British Red Box, Internet Domain
Every now and then I run across an article or experience something or hear a message that resonates with me. I frequently listen to NPR radio in the morning as it wakes me from a night’s slumber. I consider this such a better way to start the day versus the jarring alarm I used in the past. I recently awoke to one of their reporters that had come across a story from the area in Japan that experienced the devastating tsunami five years ago.
The narrator told of a man who longed for the conversations he had experienced with a close cousin that had been lost in the tragedy. Later the man had the idea to place an antique telephone booth at the edge of his property near the sea to seclude himself in quiet conversation with his cousin. The telephone booth provided protection from the coastal winds and the disconnected receiver became a familiar invitation to talk candidly.
Once word spread that this sanctuary had such a cathartic effect on the man, others who had lost loved ones in the tsunami approached the booth when it was not occupied. Another family had lost their loved one who was a husband, father and friend that had been driving his truck near the tsunami’s landfall when it struck with such tremendous force. His body was never recovered and there was no closure for those who knew him. They entered the booth and finally resolved their repressed feelings after a long five years in silent mourning. There is no communication line connected to the booth but these people were connected nonetheless.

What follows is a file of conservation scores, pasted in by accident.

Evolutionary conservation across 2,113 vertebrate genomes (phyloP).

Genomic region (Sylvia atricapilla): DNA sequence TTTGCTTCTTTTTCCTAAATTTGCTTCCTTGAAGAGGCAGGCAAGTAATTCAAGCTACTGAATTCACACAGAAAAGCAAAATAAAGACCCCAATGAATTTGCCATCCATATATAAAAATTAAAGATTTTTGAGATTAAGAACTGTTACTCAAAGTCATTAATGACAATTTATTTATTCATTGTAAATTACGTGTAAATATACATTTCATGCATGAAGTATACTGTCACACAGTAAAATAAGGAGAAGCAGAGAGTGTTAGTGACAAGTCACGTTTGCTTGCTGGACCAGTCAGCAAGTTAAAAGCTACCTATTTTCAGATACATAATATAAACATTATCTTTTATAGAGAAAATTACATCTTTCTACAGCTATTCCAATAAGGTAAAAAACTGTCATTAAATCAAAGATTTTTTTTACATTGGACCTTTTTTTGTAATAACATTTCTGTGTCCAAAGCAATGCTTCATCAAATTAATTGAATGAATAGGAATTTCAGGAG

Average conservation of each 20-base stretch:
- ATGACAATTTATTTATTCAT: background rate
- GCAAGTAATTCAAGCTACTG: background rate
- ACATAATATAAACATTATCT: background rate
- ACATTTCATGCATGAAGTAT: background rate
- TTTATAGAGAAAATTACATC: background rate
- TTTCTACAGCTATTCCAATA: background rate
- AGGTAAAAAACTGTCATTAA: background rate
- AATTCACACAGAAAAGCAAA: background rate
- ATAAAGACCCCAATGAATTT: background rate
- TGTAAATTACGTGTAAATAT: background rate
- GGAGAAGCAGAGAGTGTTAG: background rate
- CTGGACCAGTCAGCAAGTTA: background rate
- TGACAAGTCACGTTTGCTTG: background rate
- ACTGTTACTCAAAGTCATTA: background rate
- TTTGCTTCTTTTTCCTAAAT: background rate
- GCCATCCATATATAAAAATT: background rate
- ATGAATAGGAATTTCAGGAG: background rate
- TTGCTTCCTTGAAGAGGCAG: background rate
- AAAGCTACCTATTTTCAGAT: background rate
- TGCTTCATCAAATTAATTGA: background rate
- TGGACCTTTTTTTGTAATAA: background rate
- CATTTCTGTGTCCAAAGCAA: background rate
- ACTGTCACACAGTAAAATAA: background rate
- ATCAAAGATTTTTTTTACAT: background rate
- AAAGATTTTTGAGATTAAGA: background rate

That coastal phone booth is a wonderful metaphor to consider when we read Psalm 46:10 where God implores us to “be still and know that I am God.” Our creator communes with us provided we come to him and are in a quiet, open frame of mind to listen. He speaks in a variety of ways including on those ocean breezes and the never-ending heartbeat of the waves. And we have been assured that he is always with us to hear our conversations.
“Listen to the wind, it talks.
Listen to the silence, it speaks.
Listen to your heart, it knows.”
--Native American Proverb